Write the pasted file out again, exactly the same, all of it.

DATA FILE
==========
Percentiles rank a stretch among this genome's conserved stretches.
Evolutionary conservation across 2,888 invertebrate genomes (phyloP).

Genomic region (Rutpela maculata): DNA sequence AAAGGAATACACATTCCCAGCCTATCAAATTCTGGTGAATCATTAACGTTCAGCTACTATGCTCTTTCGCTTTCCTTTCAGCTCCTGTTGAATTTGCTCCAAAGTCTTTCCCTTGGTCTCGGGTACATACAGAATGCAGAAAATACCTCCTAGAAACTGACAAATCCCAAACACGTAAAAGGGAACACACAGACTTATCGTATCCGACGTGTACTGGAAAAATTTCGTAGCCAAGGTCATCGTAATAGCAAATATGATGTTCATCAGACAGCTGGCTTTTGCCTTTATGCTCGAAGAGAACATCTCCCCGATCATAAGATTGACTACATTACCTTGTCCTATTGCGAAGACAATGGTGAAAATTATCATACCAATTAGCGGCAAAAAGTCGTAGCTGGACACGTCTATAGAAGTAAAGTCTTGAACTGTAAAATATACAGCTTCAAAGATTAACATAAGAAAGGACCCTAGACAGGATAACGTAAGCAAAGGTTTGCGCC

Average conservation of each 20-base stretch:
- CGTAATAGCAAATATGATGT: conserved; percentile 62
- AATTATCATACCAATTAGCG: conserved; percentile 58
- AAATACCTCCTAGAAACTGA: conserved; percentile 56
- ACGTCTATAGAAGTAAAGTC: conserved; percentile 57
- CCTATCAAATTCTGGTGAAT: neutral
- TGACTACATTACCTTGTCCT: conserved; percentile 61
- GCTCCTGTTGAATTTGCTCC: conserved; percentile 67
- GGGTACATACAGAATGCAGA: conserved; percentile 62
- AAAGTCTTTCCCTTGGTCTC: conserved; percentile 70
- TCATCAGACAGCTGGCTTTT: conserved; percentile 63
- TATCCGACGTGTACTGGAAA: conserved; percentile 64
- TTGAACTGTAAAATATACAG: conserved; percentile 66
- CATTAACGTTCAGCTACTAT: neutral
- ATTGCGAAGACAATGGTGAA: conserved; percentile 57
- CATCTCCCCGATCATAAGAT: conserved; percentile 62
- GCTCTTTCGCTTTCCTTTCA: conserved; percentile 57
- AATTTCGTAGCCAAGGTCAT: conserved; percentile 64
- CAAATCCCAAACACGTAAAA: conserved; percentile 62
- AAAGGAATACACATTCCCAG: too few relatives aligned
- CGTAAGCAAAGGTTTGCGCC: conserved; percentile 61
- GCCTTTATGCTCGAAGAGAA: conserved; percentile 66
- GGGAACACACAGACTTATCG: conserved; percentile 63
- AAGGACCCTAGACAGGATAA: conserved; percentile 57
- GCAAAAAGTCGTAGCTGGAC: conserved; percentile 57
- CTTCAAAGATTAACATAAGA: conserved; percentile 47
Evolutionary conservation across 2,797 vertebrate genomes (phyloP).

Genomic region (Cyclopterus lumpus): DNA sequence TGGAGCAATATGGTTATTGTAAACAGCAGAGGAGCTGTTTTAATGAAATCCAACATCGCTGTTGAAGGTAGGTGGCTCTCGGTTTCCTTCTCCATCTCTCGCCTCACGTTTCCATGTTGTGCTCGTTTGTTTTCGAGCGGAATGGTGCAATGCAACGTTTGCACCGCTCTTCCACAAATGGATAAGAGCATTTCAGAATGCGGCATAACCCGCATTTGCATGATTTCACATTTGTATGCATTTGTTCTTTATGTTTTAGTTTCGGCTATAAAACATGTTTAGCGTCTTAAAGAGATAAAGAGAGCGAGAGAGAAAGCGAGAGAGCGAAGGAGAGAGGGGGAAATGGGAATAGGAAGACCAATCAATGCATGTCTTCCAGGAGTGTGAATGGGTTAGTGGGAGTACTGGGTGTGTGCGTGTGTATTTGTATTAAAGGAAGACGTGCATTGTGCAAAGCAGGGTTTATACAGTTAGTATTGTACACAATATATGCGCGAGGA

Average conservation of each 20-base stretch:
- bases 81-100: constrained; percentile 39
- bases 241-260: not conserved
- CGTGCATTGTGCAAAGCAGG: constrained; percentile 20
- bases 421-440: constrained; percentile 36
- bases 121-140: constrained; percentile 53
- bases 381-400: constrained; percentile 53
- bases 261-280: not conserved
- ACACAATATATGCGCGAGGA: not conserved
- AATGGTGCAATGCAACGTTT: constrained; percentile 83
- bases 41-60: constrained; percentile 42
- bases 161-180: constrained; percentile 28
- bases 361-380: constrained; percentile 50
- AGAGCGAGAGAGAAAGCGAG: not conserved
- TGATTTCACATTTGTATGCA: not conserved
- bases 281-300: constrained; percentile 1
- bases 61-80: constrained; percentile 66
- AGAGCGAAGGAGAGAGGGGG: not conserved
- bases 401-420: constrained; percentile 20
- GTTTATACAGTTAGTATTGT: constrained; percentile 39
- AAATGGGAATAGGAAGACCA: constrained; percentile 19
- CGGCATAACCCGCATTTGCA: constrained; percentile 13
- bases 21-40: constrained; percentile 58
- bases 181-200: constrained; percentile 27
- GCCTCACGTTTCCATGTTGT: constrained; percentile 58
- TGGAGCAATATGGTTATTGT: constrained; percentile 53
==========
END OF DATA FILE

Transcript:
Percentiles rank a stretch among this genome's conserved stretches.
Evolutionary conservation across 2,888 invertebrate genomes (phyloP).

Genomic region (Rutpela maculata): DNA sequence AAAGGAATACACATTCCCAGCCTATCAAATTCTGGTGAATCATTAACGTTCAGCTACTATGCTCTTTCGCTTTCCTTTCAGCTCCTGTTGAATTTGCTCCAAAGTCTTTCCCTTGGTCTCGGGTACATACAGAATGCAGAAAATACCTCCTAGAAACTGACAAATCCCAAACACGTAAAAGGGAACACACAGACTTATCGTATCCGACGTGTACTGGAAAAATTTCGTAGCCAAGGTCATCGTAATAGCAAATATGATGTTCATCAGACAGCTGGCTTTTGCCTTTATGCTCGAAGAGAACATCTCCCCGATCATAAGATTGACTACATTACCTTGTCCTATTGCGAAGACAATGGTGAAAATTATCATACCAATTAGCGGCAAAAAGTCGTAGCTGGACACGTCTATAGAAGTAAAGTCTTGAACTGTAAAATATACAGCTTCAAAGATTAACATAAGAAAGGACCCTAGACAGGATAACGTAAGCAAAGGTTTGCGCC

Average conservation of each 20-base stretch:
- CGTAATAGCAAATATGATGT: conserved; percentile 62
- AATTATCATACCAATTAGCG: conserved; percentile 58
- AAATACCTCCTAGAAACTGA: conserved; percentile 56
- ACGTCTATAGAAGTAAAGTC: conserved; percentile 57
- CCTATCAAATTCTGGTGAAT: neutral
- TGACTACATTACCTTGTCCT: conserved; percentile 61
- GCTCCTGTTGAATTTGCTCC: conserved; percentile 67
- GGGTACATACAGAATGCAGA: conserved; percentile 62
- AAAGTCTTTCCCTTGGTCTC: conserved; percentile 70
- TCATCAGACAGCTGGCTTTT: conserved; percentile 63
- TATCCGACGTGTACTGGAAA: conserved; percentile 64
- TTGAACTGTAAAATATACAG: conserved; percentile 66
- CATTAACGTTCAGCTACTAT: neutral
- ATTGCGAAGACAATGGTGAA: conserved; percentile 57
- CATCTCCCCGATCATAAGAT: conserved; percentile 62
- GCTCTTTCGCTTTCCTTTCA: conserved; percentile 57
- AATTTCGTAGCCAAGGTCAT: conserved; percentile 64
- CAAATCCCAAACACGTAAAA: conserved; percentile 62
- AAAGGAATACACATTCCCAG: too few relatives aligned
- CGTAAGCAAAGGTTTGCGCC: conserved; percentile 61
- GCCTTTATGCTCGAAGAGAA: conserved; percentile 66
- GGGAACACACAGACTTATCG: conserved; percentile 63
- AAGGACCCTAGACAGGATAA: conserved; percentile 57
- GCAAAAAGTCGTAGCTGGAC: conserved; percentile 57
- CTTCAAAGATTAACATAAGA: conserved; percentile 47
Evolutionary conservation across 2,797 vertebrate genomes (phyloP).

Genomic region (Cyclopterus lumpus): DNA sequence TGGAGCAATATGGTTATTGTAAACAGCAGAGGAGCTGTTTTAATGAAATCCAACATCGCTGTTGAAGGTAGGTGGCTCTCGGTTTCCTTCTCCATCTCTCGCCTCACGTTTCCATGTTGTGCTCGTTTGTTTTCGAGCGGAATGGTGCAATGCAACGTTTGCACCGCTCTTCCACAAATGGATAAGAGCATTTCAGAATGCGGCATAACCCGCATTTGCATGATTTCACATTTGTATGCATTTGTTCTTTATGTTTTAGTTTCGGCTATAAAACATGTTTAGCGTCTTAAAGAGATAAAGAGAGCGAGAGAGAAAGCGAGAGAGCGAAGGAGAGAGGGGGAAATGGGAATAGGAAGACCAATCAATGCATGTCTTCCAGGAGTGTGAATGGGTTAGTGGGAGTACTGGGTGTGTGCGTGTGTATTTGTATTAAAGGAAGACGTGCATTGTGCAAAGCAGGGTTTATACAGTTAGTATTGTACACAATATATGCGCGAGGA

Average conservation of each 20-base stretch:
- bases 81-100: constrained; percentile 39
- bases 241-260: not conserved
- CGTGCATTGTGCAAAGCAGG: constrained; percentile 20
- bases 421-440: constrained; percentile 36
- bases 121-140: constrained; percentile 53
- bases 381-400: constrained; percentile 53
- bases 261-280: not conserved
- ACACAATATATGCGCGAGGA: not conserved
- AATGGTGCAATGCAACGTTT: constrained; percentile 83
- bases 41-60: constrained; percentile 42
- bases 161-180: constrained; percentile 28
- bases 361-380: constrained; percentile 50
- AGAGCGAGAGAGAAAGCGAG: not conserved
- TGATTTCACATTTGTATGCA: not conserved
- bases 281-300: constrained; percentile 1
- bases 61-80: constrained; percentile 66
- AGAGCGAAGGAGAGAGGGGG: not conserved
- bases 401-420: constrained; percentile 20
- GTTTATACAGTTAGTATTGT: constrained; percentile 39
- AAATGGGAATAGGAAGACCA: constrained; percentile 19
- CGGCATAACCCGCATTTGCA: constrained; percentile 13
- bases 21-40: constrained; percentile 58
- bases 181-200: constrained; percentile 27
- GCCTCACGTTTCCATGTTGT: constrained; percentile 58
- TGGAGCAATATGGTTATTGT: constrained; percentile 53